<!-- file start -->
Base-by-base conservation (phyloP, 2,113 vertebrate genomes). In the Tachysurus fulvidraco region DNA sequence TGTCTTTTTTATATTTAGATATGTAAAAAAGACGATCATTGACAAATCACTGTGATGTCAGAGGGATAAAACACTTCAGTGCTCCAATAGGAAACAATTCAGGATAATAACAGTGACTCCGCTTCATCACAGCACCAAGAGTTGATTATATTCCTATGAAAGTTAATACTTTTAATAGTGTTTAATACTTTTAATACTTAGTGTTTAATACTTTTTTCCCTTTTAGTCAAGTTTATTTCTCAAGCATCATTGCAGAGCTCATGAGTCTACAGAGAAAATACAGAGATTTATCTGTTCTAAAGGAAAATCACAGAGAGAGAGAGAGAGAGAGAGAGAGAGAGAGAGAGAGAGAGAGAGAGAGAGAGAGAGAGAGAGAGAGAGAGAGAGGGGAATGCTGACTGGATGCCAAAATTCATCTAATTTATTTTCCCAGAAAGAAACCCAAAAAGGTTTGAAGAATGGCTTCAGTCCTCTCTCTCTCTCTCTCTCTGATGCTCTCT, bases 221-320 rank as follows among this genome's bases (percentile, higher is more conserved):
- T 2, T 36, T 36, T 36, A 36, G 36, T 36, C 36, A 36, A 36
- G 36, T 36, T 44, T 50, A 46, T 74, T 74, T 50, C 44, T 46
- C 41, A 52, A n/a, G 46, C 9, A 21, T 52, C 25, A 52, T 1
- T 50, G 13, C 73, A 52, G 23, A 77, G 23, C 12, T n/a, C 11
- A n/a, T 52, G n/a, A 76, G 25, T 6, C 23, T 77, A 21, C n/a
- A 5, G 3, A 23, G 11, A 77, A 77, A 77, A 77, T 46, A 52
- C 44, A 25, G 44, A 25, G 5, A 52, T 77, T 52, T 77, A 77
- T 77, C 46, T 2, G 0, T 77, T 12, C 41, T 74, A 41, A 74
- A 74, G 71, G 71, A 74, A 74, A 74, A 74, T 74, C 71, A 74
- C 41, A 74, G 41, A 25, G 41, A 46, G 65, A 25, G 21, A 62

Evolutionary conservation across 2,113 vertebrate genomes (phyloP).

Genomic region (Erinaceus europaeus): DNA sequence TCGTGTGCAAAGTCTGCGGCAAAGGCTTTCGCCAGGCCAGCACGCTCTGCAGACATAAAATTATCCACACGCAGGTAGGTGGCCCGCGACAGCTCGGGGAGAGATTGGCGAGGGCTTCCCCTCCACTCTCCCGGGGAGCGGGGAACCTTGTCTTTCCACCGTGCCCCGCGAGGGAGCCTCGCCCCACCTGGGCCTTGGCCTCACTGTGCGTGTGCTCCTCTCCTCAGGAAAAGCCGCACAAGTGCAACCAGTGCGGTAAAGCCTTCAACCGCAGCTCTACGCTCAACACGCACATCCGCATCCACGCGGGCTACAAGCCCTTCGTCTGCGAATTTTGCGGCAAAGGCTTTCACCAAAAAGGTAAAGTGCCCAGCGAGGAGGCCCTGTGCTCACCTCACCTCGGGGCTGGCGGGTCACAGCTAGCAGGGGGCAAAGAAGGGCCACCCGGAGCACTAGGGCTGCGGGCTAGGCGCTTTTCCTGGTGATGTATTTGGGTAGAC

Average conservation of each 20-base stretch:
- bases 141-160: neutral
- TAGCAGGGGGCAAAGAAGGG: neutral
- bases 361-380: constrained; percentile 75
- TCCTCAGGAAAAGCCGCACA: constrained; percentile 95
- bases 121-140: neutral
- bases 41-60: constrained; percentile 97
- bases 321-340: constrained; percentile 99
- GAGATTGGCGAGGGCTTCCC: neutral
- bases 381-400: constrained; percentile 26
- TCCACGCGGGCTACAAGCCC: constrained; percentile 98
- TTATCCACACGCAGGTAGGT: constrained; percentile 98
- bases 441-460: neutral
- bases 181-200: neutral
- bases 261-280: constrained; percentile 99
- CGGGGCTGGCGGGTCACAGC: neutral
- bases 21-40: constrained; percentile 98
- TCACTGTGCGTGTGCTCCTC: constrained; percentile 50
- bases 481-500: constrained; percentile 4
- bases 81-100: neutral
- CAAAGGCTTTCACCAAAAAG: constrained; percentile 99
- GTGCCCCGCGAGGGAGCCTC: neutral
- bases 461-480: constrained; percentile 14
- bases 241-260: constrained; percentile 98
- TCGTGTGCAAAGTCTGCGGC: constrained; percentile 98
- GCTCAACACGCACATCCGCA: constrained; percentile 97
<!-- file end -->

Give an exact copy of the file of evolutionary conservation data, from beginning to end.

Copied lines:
Base-by-base conservation (phyloP, 2,113 vertebrate genomes). In the Tachysurus fulvidraco region DNA sequence TGTCTTTTTTATATTTAGATATGTAAAAAAGACGATCATTGACAAATCACTGTGATGTCAGAGGGATAAAACACTTCAGTGCTCCAATAGGAAACAATTCAGGATAATAACAGTGACTCCGCTTCATCACAGCACCAAGAGTTGATTATATTCCTATGAAAGTTAATACTTTTAATAGTGTTTAATACTTTTAATACTTAGTGTTTAATACTTTTTTCCCTTTTAGTCAAGTTTATTTCTCAAGCATCATTGCAGAGCTCATGAGTCTACAGAGAAAATACAGAGATTTATCTGTTCTAAAGGAAAATCACAGAGAGAGAGAGAGAGAGAGAGAGAGAGAGAGAGAGAGAGAGAGAGAGAGAGAGAGAGAGAGAGAGAGAGAGAGAGGGGAATGCTGACTGGATGCCAAAATTCATCTAATTTATTTTCCCAGAAAGAAACCCAAAAAGGTTTGAAGAATGGCTTCAGTCCTCTCTCTCTCTCTCTCTCTGATGCTCTCT, bases 221-320 rank as follows among this genome's bases (percentile, higher is more conserved):
- T 2, T 36, T 36, T 36, A 36, G 36, T 36, C 36, A 36, A 36
- G 36, T 36, T 44, T 50, A 46, T 74, T 74, T 50, C 44, T 46
- C 41, A 52, A n/a, G 46, C 9, A 21, T 52, C 25, A 52, T 1
- T 50, G 13, C 73, A 52, G 23, A 77, G 23, C 12, T n/a, C 11
- A n/a, T 52, G n/a, A 76, G 25, T 6, C 23, T 77, A 21, C n/a
- A 5, G 3, A 23, G 11, A 77, A 77, A 77, A 77, T 46, A 52
- C 44, A 25, G 44, A 25, G 5, A 52, T 77, T 52, T 77, A 77
- T 77, C 46, T 2, G 0, T 77, T 12, C 41, T 74, A 41, A 74
- A 74, G 71, G 71, A 74, A 74, A 74, A 74, T 74, C 71, A 74
- C 41, A 74, G 41, A 25, G 41, A 46, G 65, A 25, G 21, A 62

Evolutionary conservation across 2,113 vertebrate genomes (phyloP).

Genomic region (Erinaceus europaeus): DNA sequence TCGTGTGCAAAGTCTGCGGCAAAGGCTTTCGCCAGGCCAGCACGCTCTGCAGACATAAAATTATCCACACGCAGGTAGGTGGCCCGCGACAGCTCGGGGAGAGATTGGCGAGGGCTTCCCCTCCACTCTCCCGGGGAGCGGGGAACCTTGTCTTTCCACCGTGCCCCGCGAGGGAGCCTCGCCCCACCTGGGCCTTGGCCTCACTGTGCGTGTGCTCCTCTCCTCAGGAAAAGCCGCACAAGTGCAACCAGTGCGGTAAAGCCTTCAACCGCAGCTCTACGCTCAACACGCACATCCGCATCCACGCGGGCTACAAGCCCTTCGTCTGCGAATTTTGCGGCAAAGGCTTTCACCAAAAAGGTAAAGTGCCCAGCGAGGAGGCCCTGTGCTCACCTCACCTCGGGGCTGGCGGGTCACAGCTAGCAGGGGGCAAAGAAGGGCCACCCGGAGCACTAGGGCTGCGGGCTAGGCGCTTTTCCTGGTGATGTATTTGGGTAGAC

Average conservation of each 20-base stretch:
- bases 141-160: neutral
- TAGCAGGGGGCAAAGAAGGG: neutral
- bases 361-380: constrained; percentile 75
- TCCTCAGGAAAAGCCGCACA: constrained; percentile 95
- bases 121-140: neutral
- bases 41-60: constrained; percentile 97
- bases 321-340: constrained; percentile 99
- GAGATTGGCGAGGGCTTCCC: neutral
- bases 381-400: constrained; percentile 26
- TCCACGCGGGCTACAAGCCC: constrained; percentile 98
- TTATCCACACGCAGGTAGGT: constrained; percentile 98
- bases 441-460: neutral
- bases 181-200: neutral
- bases 261-280: constrained; percentile 99
- CGGGGCTGGCGGGTCACAGC: neutral
- bases 21-40: constrained; percentile 98
- TCACTGTGCGTGTGCTCCTC: constrained; percentile 50
- bases 481-500: constrained; percentile 4
- bases 81-100: neutral
- CAAAGGCTTTCACCAAAAAG: constrained; percentile 99
- GTGCCCCGCGAGGGAGCCTC: neutral
- bases 461-480: constrained; percentile 14
- bases 241-260: constrained; percentile 98
- TCGTGTGCAAAGTCTGCGGC: constrained; percentile 98
- GCTCAACACGCACATCCGCA: constrained; percentile 97